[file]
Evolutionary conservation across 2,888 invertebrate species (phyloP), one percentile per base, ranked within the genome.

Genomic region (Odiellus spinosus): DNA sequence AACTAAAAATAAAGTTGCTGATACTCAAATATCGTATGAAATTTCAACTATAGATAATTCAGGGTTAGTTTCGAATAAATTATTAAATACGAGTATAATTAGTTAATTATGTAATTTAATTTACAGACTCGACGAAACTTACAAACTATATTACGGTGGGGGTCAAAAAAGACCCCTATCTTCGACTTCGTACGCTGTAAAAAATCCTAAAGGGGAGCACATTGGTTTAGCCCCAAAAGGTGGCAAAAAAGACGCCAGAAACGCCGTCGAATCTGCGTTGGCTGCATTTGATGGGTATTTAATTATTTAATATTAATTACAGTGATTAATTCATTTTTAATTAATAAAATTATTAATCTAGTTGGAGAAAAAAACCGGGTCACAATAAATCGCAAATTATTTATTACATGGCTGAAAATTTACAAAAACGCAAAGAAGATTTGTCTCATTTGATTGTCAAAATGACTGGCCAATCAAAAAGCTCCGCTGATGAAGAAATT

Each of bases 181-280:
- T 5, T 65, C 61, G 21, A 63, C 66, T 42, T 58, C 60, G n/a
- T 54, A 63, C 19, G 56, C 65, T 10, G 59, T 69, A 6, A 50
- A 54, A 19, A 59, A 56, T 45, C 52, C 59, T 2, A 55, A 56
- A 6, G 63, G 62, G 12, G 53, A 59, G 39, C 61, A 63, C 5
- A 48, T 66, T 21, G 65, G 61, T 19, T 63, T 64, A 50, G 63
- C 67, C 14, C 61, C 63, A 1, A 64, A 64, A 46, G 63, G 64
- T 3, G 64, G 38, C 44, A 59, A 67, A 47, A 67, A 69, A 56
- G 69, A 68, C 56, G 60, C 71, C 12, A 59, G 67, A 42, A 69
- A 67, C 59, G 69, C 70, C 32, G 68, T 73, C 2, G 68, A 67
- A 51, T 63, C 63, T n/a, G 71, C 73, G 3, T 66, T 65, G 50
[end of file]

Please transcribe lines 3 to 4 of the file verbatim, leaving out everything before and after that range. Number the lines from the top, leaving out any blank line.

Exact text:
Each of bases 181-280:
- T 5, T 65, C 61, G 21, A 63, C 66, T 42, T 58, C 60, G n/a